Cotton, Ernst to join Armed Services panel

Senate Republicans on Tuesday announced their assignments for the powerful Armed Services Committee in the 114th Congress, packing the panel with freshmen lawmakers, many from military backgrounds.

The five GOP freshmen joining the panel include Sens.-elect Tom CottonThomas (Tom) Bryant CottonRestlessness, light rule-breaking and milk spotted on Senate floor as impeachment trial rolls on Senators opt to drink milk on Senate floor during impeachment trial GOP rep introduces bill to block intelligence sharing with countries using Huawei for 5G MORE (Ark.), Joni ErnstJoni Kay ErnstGrassley signs USMCA, sending it to Trump's desk Progressive group launches campaign targeting vulnerable GOP senators on impeachment Juan Williams: Counting the votes to remove Trump MORE (Iowa), Mike RoundsMarion (Mike) Michael RoundsDrug price outrage threatens to be liability for GOP Overnight Defense: Iran takes credit for rocket attack on US base | Trump briefed | Trump puts talk of Iraq withdrawal on hold | Progressives push to block funding for Iran war | Trump backs off threat to hit Iranian cultural sites McConnell to GOP on impeachment rules: I have the votes MORE (S.D.), Dan SullivanDaniel Scott SullivanImpeachment trial forces senators to scrap fundraisers Senators inch forward on federal privacy bill Romney, Collins, Murkowski only Senate GOP holdouts on Graham's impeachment resolution MORE (Alaska) and Thom TillisThomas (Thom) Roland TillisProgressive group launches campaign targeting vulnerable GOP senators on impeachment Senate braces for bitter fight over impeachment rules Juan Williams: Counting the votes to remove Trump MORE (N.C.).

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Cotton served in the Army during the Iraq and Afghanistan wars. Ernst served in Iraq as a lieutenant colonel with the Iowa National Guard and will be the first female combat veteran in the Senate

Sullivan was a lieutenant colonel in the U.S. Marine Corps Reserve.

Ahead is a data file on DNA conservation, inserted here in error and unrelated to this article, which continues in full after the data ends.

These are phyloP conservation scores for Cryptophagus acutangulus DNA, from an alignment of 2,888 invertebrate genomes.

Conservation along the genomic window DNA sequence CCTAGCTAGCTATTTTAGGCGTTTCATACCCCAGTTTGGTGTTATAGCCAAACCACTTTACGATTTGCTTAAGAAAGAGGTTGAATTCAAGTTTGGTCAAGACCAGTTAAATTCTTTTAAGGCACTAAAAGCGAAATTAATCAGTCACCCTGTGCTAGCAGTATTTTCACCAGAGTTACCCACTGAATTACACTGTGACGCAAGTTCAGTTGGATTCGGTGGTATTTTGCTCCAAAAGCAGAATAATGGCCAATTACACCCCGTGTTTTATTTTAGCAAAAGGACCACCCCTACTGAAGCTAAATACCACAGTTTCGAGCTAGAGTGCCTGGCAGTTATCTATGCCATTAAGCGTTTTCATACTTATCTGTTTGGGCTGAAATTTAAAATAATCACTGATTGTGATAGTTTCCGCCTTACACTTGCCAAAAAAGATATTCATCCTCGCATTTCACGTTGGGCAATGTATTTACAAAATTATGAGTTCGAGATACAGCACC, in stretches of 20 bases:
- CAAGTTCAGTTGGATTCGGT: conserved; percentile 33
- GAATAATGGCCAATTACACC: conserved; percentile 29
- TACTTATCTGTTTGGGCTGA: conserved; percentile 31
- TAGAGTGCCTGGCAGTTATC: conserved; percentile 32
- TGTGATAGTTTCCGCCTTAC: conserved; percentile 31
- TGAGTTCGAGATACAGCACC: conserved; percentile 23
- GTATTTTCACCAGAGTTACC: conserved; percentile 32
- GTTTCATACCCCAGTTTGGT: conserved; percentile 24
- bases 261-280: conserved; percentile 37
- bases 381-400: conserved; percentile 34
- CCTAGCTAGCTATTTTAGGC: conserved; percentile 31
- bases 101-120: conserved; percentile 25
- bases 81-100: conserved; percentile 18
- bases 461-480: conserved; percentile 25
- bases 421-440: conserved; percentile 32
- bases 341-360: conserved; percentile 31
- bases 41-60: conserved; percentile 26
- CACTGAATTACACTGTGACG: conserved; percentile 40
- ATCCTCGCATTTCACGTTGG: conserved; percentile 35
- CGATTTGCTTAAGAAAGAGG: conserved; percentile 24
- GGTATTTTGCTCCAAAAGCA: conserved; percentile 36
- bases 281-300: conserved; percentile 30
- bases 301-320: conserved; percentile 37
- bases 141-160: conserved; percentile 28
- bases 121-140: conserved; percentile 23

Meanwhile, Tillis and Rounds represent states with major military installations.

The GOP hammered Democrats on national security issues ahead of the November midterm elections, where they captured the Senate and built their biggest House majority in decades.

In a widely expected move, Sen. John McCainJohn Sidney McCainMartha McSally fundraises off 'liberal hack' remark to CNN reporter Meghan McCain blasts NY Times: 'Everyone already knows how much you despise' conservative women GOP senator calls CNN reporter a 'liberal hack' when asked about Parnas materials MORE (R-Ariz.), one of President Obama’s chief critics, will head the panel.

The promotion gives McCain, a Vietnam War veteran, a perch to oversee the Obama administration’s national security policy, including the campaign against the Islamic State in Iraq and Syria (ISIS) and the nomination of Ashton Carter to be the next Defense Secretary.

The assignments are subject to ratification by the Republican Conference as well as the full Senate, according to the GOP. 

Republicans will have 14 seats on the Armed Services panel to 12 for Democrats, reversing the committee's current makeup.

Sens. Mark Udall (Colo.) and Kay Hagan (N.C.), two current committee members, both lost their reelection bids, while Chairman Carl LevinCarl Milton LevinThe Trumpification of the federal courts Global health is the last bastion of bipartisan foreign policy Can the United States Senate rise to the occasion? Probably not MORE (Mich.) and Sen. Saxby ChamblissClarence (Saxby) Saxby ChamblissThe Hill's Morning Report - Gillibrand drops out as number of debaters shrinks Hoekstra emerges as favorite for top intelligence post Republicans say Democrats holding up disaster relief as 'Sandy payback' MORE (R-Ga.) are retiring.

Democrats on Friday announced that Sen. Jack ReedJohn (Jack) Francis ReedSix mayors making a difference Overnight Defense: Book says Trump called military leaders 'dopes and babies' | House reinvites Pompeo for Iran hearing | Dems urge Esper to reject border wall funding request Senate Dems urge Esper to oppose shifting Pentagon money to border wall MORE (R.I.) would become the committee’s ranking member and Sen. Martin HeinrichMartin Trevor HeinrichDemocratic senator blasts 'draconian' press restrictions during impeachment trial Health care, spending bills fuel busy year for K Street Schumer introduces bill requiring GDP measure inequality MORE (N.M.) would join the panel.